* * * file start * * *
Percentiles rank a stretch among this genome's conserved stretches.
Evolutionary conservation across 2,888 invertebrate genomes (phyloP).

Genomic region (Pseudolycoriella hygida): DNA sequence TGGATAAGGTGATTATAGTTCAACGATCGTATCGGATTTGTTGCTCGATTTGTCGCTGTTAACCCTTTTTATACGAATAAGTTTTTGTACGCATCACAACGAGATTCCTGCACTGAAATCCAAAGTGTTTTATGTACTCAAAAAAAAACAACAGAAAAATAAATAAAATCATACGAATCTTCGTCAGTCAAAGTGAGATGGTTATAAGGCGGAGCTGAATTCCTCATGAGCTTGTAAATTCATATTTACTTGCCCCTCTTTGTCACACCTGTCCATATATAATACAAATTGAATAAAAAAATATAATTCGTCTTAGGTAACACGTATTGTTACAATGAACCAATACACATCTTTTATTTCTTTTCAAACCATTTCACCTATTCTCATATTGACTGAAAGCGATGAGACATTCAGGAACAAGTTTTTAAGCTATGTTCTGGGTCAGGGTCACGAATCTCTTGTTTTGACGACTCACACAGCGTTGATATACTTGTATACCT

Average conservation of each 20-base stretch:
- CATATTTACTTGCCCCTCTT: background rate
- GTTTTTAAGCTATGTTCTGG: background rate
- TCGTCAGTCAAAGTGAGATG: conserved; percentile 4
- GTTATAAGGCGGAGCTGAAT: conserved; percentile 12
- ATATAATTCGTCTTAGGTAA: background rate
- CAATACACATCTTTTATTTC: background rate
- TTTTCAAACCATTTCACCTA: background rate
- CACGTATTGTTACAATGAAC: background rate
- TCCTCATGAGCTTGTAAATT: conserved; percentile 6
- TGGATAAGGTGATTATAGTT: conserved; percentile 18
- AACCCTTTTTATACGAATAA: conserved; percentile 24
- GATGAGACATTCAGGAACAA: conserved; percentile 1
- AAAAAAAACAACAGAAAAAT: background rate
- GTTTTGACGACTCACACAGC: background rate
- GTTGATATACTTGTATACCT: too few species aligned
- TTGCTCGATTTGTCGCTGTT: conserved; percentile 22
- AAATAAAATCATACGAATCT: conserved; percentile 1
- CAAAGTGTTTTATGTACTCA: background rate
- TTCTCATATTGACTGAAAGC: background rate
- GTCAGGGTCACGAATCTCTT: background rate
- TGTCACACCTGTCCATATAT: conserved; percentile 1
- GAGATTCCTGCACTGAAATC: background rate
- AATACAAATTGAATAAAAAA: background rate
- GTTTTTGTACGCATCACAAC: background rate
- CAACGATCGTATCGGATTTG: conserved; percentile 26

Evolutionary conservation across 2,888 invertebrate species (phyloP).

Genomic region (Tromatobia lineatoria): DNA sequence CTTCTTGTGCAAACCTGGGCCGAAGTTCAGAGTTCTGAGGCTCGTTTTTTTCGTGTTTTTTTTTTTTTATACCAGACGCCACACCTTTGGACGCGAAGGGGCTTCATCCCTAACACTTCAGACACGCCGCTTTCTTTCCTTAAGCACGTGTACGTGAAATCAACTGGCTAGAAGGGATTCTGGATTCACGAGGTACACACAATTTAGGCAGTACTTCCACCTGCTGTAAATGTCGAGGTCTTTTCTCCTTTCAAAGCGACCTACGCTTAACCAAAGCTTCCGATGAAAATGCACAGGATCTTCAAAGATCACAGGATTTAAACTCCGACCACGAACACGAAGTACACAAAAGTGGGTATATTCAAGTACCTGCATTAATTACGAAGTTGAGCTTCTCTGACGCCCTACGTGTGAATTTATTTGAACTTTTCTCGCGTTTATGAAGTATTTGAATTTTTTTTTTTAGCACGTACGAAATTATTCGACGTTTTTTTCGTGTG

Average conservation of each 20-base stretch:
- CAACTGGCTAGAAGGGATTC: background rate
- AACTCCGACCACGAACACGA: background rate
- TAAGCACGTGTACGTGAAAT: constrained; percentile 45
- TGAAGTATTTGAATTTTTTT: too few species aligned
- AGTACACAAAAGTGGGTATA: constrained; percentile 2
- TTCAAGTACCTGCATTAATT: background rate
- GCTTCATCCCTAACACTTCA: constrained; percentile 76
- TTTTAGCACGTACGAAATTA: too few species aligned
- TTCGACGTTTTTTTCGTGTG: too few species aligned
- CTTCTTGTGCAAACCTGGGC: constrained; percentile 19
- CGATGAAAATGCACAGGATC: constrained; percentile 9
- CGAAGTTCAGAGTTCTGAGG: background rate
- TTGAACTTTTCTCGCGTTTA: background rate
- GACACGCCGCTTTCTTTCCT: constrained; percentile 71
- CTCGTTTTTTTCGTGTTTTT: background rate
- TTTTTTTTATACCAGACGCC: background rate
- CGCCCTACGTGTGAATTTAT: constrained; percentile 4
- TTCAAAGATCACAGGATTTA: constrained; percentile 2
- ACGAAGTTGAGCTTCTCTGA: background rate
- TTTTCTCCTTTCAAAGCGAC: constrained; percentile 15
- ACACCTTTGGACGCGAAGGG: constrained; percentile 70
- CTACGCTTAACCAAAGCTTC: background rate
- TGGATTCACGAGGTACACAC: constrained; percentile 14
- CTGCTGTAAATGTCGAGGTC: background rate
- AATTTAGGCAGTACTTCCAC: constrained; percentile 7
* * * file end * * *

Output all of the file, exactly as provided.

Percentiles rank a stretch among this genome's conserved stretches.
Evolutionary conservation across 2,888 invertebrate genomes (phyloP).

Genomic region (Pseudolycoriella hygida): DNA sequence TGGATAAGGTGATTATAGTTCAACGATCGTATCGGATTTGTTGCTCGATTTGTCGCTGTTAACCCTTTTTATACGAATAAGTTTTTGTACGCATCACAACGAGATTCCTGCACTGAAATCCAAAGTGTTTTATGTACTCAAAAAAAAACAACAGAAAAATAAATAAAATCATACGAATCTTCGTCAGTCAAAGTGAGATGGTTATAAGGCGGAGCTGAATTCCTCATGAGCTTGTAAATTCATATTTACTTGCCCCTCTTTGTCACACCTGTCCATATATAATACAAATTGAATAAAAAAATATAATTCGTCTTAGGTAACACGTATTGTTACAATGAACCAATACACATCTTTTATTTCTTTTCAAACCATTTCACCTATTCTCATATTGACTGAAAGCGATGAGACATTCAGGAACAAGTTTTTAAGCTATGTTCTGGGTCAGGGTCACGAATCTCTTGTTTTGACGACTCACACAGCGTTGATATACTTGTATACCT

Average conservation of each 20-base stretch:
- CATATTTACTTGCCCCTCTT: background rate
- GTTTTTAAGCTATGTTCTGG: background rate
- TCGTCAGTCAAAGTGAGATG: conserved; percentile 4
- GTTATAAGGCGGAGCTGAAT: conserved; percentile 12
- ATATAATTCGTCTTAGGTAA: background rate
- CAATACACATCTTTTATTTC: background rate
- TTTTCAAACCATTTCACCTA: background rate
- CACGTATTGTTACAATGAAC: background rate
- TCCTCATGAGCTTGTAAATT: conserved; percentile 6
- TGGATAAGGTGATTATAGTT: conserved; percentile 18
- AACCCTTTTTATACGAATAA: conserved; percentile 24
- GATGAGACATTCAGGAACAA: conserved; percentile 1
- AAAAAAAACAACAGAAAAAT: background rate
- GTTTTGACGACTCACACAGC: background rate
- GTTGATATACTTGTATACCT: too few species aligned
- TTGCTCGATTTGTCGCTGTT: conserved; percentile 22
- AAATAAAATCATACGAATCT: conserved; percentile 1
- CAAAGTGTTTTATGTACTCA: background rate
- TTCTCATATTGACTGAAAGC: background rate
- GTCAGGGTCACGAATCTCTT: background rate
- TGTCACACCTGTCCATATAT: conserved; percentile 1
- GAGATTCCTGCACTGAAATC: background rate
- AATACAAATTGAATAAAAAA: background rate
- GTTTTTGTACGCATCACAAC: background rate
- CAACGATCGTATCGGATTTG: conserved; percentile 26

Evolutionary conservation across 2,888 invertebrate species (phyloP).

Genomic region (Tromatobia lineatoria): DNA sequence CTTCTTGTGCAAACCTGGGCCGAAGTTCAGAGTTCTGAGGCTCGTTTTTTTCGTGTTTTTTTTTTTTTATACCAGACGCCACACCTTTGGACGCGAAGGGGCTTCATCCCTAACACTTCAGACACGCCGCTTTCTTTCCTTAAGCACGTGTACGTGAAATCAACTGGCTAGAAGGGATTCTGGATTCACGAGGTACACACAATTTAGGCAGTACTTCCACCTGCTGTAAATGTCGAGGTCTTTTCTCCTTTCAAAGCGACCTACGCTTAACCAAAGCTTCCGATGAAAATGCACAGGATCTTCAAAGATCACAGGATTTAAACTCCGACCACGAACACGAAGTACACAAAAGTGGGTATATTCAAGTACCTGCATTAATTACGAAGTTGAGCTTCTCTGACGCCCTACGTGTGAATTTATTTGAACTTTTCTCGCGTTTATGAAGTATTTGAATTTTTTTTTTTAGCACGTACGAAATTATTCGACGTTTTTTTCGTGTG

Average conservation of each 20-base stretch:
- CAACTGGCTAGAAGGGATTC: background rate
- AACTCCGACCACGAACACGA: background rate
- TAAGCACGTGTACGTGAAAT: constrained; percentile 45
- TGAAGTATTTGAATTTTTTT: too few species aligned
- AGTACACAAAAGTGGGTATA: constrained; percentile 2
- TTCAAGTACCTGCATTAATT: background rate
- GCTTCATCCCTAACACTTCA: constrained; percentile 76
- TTTTAGCACGTACGAAATTA: too few species aligned
- TTCGACGTTTTTTTCGTGTG: too few species aligned
- CTTCTTGTGCAAACCTGGGC: constrained; percentile 19
- CGATGAAAATGCACAGGATC: constrained; percentile 9
- CGAAGTTCAGAGTTCTGAGG: background rate
- TTGAACTTTTCTCGCGTTTA: background rate
- GACACGCCGCTTTCTTTCCT: constrained; percentile 71
- CTCGTTTTTTTCGTGTTTTT: background rate
- TTTTTTTTATACCAGACGCC: background rate
- CGCCCTACGTGTGAATTTAT: constrained; percentile 4
- TTCAAAGATCACAGGATTTA: constrained; percentile 2
- ACGAAGTTGAGCTTCTCTGA: background rate
- TTTTCTCCTTTCAAAGCGAC: constrained; percentile 15
- ACACCTTTGGACGCGAAGGG: constrained; percentile 70
- CTACGCTTAACCAAAGCTTC: background rate
- TGGATTCACGAGGTACACAC: constrained; percentile 14
- CTGCTGTAAATGTCGAGGTC: background rate
- AATTTAGGCAGTACTTCCAC: constrained; percentile 7